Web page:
Eventually, we were withdrawn to an unpleasant week in Pegu. We were in good, dry billets and had a canteen and a Y.M.C.A and two cinemas (mobile) in the vicinity but the climate, ye Gods, it's terrible. I was never more pleased in my life than when we moved out northwards. Three days later, we were in Meiktilla again and there we've stuck and are still here.
It's almost certain that I'll get eight days leave shortly, at a rest camp at Maynyo, 30 miles N.E. of Mandalay, a hill station, and will be able to get away from things a bit.
Have just heard a statement, recently made in the House of Commons,
that demobilisation is to be speeded up some what. Among, details
mentioned was the news that Group 31 (my group) would be released in
July '46. I don't know what you think about it, darling, but to me
that seems an ideal time. It ties in with my repatriation which, I
have good reason to believe, will be effected at least not later than
early January. The release time after I return is not too far away
and not too close. I want a month or two in which to get my breath
back, look around and see one or two people about my future. Above
all I want the irresponsibility of the 28 days repat. leave on which
we will be able to get married, the gods and you willing.
We've been told that when we do come home, we will shipping at Rangoon, without a return to Calcutta, so the prospect of doing any shopping on the way, looks very dim. Rangoon has no shopping centre now. We've heard that we're put ashore for a few days at Port Said for refitting with battle dress, khaki winter clothing etc., in which case we might get a chance to get one or two things there. I'll do my best.
The weather's been so bad here that for the past week we have had no
mail because the planes have been unable to land on our airstrip. The
Burmese call this period the "little rains" presumably in contrast to
the main monsoon period which finished a month ago.
NOTE During the previous month Eric was able to write many letters, but generally they were very personal, with plans for our wedding. EMC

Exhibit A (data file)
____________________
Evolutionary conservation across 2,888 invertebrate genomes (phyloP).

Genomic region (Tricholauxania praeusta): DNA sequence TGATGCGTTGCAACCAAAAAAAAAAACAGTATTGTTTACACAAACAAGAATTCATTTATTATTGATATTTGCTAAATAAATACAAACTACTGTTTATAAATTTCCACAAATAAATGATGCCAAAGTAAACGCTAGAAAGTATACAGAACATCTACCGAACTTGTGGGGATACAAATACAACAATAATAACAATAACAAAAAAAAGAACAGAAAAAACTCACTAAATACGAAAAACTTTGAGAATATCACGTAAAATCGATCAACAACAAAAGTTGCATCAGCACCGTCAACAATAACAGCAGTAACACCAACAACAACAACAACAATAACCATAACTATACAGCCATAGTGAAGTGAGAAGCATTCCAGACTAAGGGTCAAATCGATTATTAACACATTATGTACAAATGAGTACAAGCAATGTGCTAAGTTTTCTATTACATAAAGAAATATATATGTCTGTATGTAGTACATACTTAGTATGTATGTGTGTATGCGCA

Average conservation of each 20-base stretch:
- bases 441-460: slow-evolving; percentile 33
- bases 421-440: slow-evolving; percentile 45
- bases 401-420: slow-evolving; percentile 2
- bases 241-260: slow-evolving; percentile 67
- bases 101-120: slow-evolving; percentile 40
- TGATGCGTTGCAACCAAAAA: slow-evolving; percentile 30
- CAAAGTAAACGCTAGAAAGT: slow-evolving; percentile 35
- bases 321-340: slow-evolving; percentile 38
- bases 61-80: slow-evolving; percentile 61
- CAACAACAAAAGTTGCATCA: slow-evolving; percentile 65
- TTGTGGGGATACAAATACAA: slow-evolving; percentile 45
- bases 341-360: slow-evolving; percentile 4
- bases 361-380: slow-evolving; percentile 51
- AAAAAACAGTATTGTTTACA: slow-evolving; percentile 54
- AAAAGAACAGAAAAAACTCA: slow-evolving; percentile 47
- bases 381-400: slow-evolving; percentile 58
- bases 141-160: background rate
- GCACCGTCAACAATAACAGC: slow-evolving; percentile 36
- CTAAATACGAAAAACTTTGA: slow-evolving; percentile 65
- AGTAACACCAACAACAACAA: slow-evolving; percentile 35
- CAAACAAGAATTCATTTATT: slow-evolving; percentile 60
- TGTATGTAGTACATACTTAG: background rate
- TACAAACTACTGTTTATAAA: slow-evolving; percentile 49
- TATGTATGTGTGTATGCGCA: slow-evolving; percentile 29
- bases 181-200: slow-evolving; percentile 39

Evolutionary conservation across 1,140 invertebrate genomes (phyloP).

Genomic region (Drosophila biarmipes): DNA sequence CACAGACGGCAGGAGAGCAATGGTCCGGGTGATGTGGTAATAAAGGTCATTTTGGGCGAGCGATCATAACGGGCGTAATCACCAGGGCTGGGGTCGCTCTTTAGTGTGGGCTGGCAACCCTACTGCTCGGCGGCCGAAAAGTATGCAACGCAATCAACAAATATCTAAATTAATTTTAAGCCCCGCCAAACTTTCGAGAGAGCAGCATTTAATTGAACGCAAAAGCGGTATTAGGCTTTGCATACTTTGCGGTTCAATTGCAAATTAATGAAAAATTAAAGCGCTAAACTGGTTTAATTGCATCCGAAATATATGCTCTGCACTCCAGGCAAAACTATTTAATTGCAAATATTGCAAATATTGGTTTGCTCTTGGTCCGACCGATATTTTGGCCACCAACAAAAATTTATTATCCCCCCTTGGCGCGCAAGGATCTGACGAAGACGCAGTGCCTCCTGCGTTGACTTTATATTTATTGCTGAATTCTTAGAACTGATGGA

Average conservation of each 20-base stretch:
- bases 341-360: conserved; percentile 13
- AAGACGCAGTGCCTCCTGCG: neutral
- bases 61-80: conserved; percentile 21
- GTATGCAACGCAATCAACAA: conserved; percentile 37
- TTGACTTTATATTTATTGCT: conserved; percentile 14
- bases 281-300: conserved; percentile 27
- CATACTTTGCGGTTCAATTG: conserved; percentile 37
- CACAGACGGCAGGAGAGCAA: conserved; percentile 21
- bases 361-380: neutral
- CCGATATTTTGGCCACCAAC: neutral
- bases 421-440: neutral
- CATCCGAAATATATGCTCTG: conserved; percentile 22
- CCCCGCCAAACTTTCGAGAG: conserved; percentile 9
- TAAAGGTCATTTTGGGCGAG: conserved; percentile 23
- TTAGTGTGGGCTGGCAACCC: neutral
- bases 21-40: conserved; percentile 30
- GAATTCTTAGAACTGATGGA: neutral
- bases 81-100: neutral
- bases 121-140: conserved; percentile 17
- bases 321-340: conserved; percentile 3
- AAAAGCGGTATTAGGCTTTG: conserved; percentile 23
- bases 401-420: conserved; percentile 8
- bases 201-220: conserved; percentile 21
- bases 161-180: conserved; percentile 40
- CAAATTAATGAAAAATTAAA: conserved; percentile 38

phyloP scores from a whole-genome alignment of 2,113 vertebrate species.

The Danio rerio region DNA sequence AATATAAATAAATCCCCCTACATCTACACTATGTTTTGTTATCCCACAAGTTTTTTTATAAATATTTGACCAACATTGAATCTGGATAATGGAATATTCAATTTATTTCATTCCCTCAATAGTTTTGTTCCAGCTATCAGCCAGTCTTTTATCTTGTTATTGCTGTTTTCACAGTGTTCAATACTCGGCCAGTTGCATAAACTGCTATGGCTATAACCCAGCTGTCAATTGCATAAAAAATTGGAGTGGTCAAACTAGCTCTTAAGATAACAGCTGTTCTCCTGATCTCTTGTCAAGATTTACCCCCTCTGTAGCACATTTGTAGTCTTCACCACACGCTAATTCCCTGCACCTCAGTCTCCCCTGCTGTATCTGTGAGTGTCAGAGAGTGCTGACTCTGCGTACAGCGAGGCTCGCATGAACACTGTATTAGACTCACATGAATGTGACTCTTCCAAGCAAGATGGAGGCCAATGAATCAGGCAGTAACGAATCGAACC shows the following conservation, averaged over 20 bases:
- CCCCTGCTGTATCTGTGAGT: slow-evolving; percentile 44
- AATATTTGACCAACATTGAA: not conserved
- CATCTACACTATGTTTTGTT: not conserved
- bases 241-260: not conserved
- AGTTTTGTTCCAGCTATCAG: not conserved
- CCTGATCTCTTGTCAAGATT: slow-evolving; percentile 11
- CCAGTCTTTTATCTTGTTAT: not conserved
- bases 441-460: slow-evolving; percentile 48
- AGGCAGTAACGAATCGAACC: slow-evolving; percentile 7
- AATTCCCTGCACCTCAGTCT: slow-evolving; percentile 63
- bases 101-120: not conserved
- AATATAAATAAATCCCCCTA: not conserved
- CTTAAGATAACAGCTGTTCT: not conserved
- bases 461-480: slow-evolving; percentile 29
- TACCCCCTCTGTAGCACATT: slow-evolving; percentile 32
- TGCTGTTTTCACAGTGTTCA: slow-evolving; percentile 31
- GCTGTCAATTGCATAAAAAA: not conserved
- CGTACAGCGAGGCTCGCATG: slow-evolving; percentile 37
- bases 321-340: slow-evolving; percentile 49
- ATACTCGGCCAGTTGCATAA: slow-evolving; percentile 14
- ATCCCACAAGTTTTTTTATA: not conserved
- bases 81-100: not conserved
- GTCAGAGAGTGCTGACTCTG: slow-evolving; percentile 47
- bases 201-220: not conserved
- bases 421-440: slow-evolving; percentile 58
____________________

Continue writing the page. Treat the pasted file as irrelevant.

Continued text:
Harry's offer of his flat for a week after our wedding seems to be
the answer to all our prayers (if either of us prayed!) I'm all for
it, darling. A hotel in winter-time is unattractive, as is a farm.
Why, it'll be wonderful, complete privacy, complete independence of
other people and we can go out whenever we wish, with no bother about
ordering meals or times of returning ! The cooking and bed-making,
sweeping and washing up will be a doddle and good practice for the
future. Yes, darling, I think it's an excellent idea and feel very
grateful to Harry for the offer.
We're undergoing the inevitable preparation for a bigshot's
inspection. All of which pleases us mightily. We've been painting all
our trucks this time and the men living in the tents (we live in our
trucks) have been lining up guy ropes and tent pegs, and plucking
grass and making patterns.
For some reason or other the Adjutant has again decided to have a hurried Trade Test for anybody who wishes it. I said I'd take it as I'd rather be back in England as a Surveyor than a Driver/Operator. I'll pass it if it comes off. I only missed the Trade Test in Ranchi because I went into hospital with jaundice and this is the first opportunity since.
Seem very pushed for time these days, what with inspections, survey practice, truck maintenance, correspondence course and history reading, apart from looking after yourself, washing clothes, darning, sewing, kit scrubbing etc. Tonight, however, I'm taking time off to go to the cinema (open air) in Meiktilla, as the battery on my truck is running down. I've been using the inspection lamp in the back of the truck too much these last few evenings, writing and working.